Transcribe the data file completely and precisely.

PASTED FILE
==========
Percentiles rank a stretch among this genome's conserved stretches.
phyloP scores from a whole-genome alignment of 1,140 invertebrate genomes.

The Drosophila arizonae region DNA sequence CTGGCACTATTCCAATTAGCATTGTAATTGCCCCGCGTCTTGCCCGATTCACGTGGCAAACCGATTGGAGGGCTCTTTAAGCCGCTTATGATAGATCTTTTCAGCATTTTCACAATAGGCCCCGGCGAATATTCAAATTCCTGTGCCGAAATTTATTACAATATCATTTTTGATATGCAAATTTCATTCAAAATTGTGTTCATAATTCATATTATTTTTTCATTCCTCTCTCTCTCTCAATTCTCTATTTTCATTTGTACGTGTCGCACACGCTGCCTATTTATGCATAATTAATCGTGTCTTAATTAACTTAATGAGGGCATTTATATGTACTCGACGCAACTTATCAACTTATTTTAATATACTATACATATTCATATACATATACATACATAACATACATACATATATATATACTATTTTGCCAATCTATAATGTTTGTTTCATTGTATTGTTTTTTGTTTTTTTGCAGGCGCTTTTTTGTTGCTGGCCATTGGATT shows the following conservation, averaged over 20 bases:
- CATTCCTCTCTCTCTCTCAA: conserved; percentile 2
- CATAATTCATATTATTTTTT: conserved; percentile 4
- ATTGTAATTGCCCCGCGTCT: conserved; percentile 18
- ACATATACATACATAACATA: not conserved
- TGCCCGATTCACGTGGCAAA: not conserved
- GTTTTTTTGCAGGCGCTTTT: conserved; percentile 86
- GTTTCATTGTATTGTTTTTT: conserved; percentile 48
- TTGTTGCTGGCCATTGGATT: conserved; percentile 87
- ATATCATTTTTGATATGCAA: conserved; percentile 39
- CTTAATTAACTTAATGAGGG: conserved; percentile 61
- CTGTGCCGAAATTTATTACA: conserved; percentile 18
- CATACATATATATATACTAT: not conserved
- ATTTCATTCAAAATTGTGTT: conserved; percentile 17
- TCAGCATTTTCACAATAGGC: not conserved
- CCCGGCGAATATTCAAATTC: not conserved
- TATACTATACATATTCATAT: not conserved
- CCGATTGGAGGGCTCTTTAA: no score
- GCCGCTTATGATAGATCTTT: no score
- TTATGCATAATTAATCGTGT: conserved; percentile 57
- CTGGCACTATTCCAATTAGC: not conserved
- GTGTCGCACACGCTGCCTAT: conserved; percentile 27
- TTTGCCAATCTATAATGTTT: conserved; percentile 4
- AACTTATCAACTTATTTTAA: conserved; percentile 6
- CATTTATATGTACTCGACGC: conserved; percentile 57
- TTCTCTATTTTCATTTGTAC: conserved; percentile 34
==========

Percentiles rank a stretch among this genome's conserved stretches.
phyloP scores from a whole-genome alignment of 1,140 invertebrate genomes.

The Drosophila arizonae region DNA sequence CTGGCACTATTCCAATTAGCATTGTAATTGCCCCGCGTCTTGCCCGATTCACGTGGCAAACCGATTGGAGGGCTCTTTAAGCCGCTTATGATAGATCTTTTCAGCATTTTCACAATAGGCCCCGGCGAATATTCAAATTCCTGTGCCGAAATTTATTACAATATCATTTTTGATATGCAAATTTCATTCAAAATTGTGTTCATAATTCATATTATTTTTTCATTCCTCTCTCTCTCTCAATTCTCTATTTTCATTTGTACGTGTCGCACACGCTGCCTATTTATGCATAATTAATCGTGTCTTAATTAACTTAATGAGGGCATTTATATGTACTCGACGCAACTTATCAACTTATTTTAATATACTATACATATTCATATACATATACATACATAACATACATACATATATATATACTATTTTGCCAATCTATAATGTTTGTTTCATTGTATTGTTTTTTGTTTTTTTGCAGGCGCTTTTTTGTTGCTGGCCATTGGATT shows the following conservation, averaged over 20 bases:
- CATTCCTCTCTCTCTCTCAA: conserved; percentile 2
- CATAATTCATATTATTTTTT: conserved; percentile 4
- ATTGTAATTGCCCCGCGTCT: conserved; percentile 18
- ACATATACATACATAACATA: not conserved
- TGCCCGATTCACGTGGCAAA: not conserved
- GTTTTTTTGCAGGCGCTTTT: conserved; percentile 86
- GTTTCATTGTATTGTTTTTT: conserved; percentile 48
- TTGTTGCTGGCCATTGGATT: conserved; percentile 87
- ATATCATTTTTGATATGCAA: conserved; percentile 39
- CTTAATTAACTTAATGAGGG: conserved; percentile 61
- CTGTGCCGAAATTTATTACA: conserved; percentile 18
- CATACATATATATATACTAT: not conserved
- ATTTCATTCAAAATTGTGTT: conserved; percentile 17
- TCAGCATTTTCACAATAGGC: not conserved
- CCCGGCGAATATTCAAATTC: not conserved
- TATACTATACATATTCATAT: not conserved
- CCGATTGGAGGGCTCTTTAA: no score
- GCCGCTTATGATAGATCTTT: no score
- TTATGCATAATTAATCGTGT: conserved; percentile 57
- CTGGCACTATTCCAATTAGC: not conserved
- GTGTCGCACACGCTGCCTAT: conserved; percentile 27
- TTTGCCAATCTATAATGTTT: conserved; percentile 4
- AACTTATCAACTTATTTTAA: conserved; percentile 6
- CATTTATATGTACTCGACGC: conserved; percentile 57
- TTCTCTATTTTCATTTGTAC: conserved; percentile 34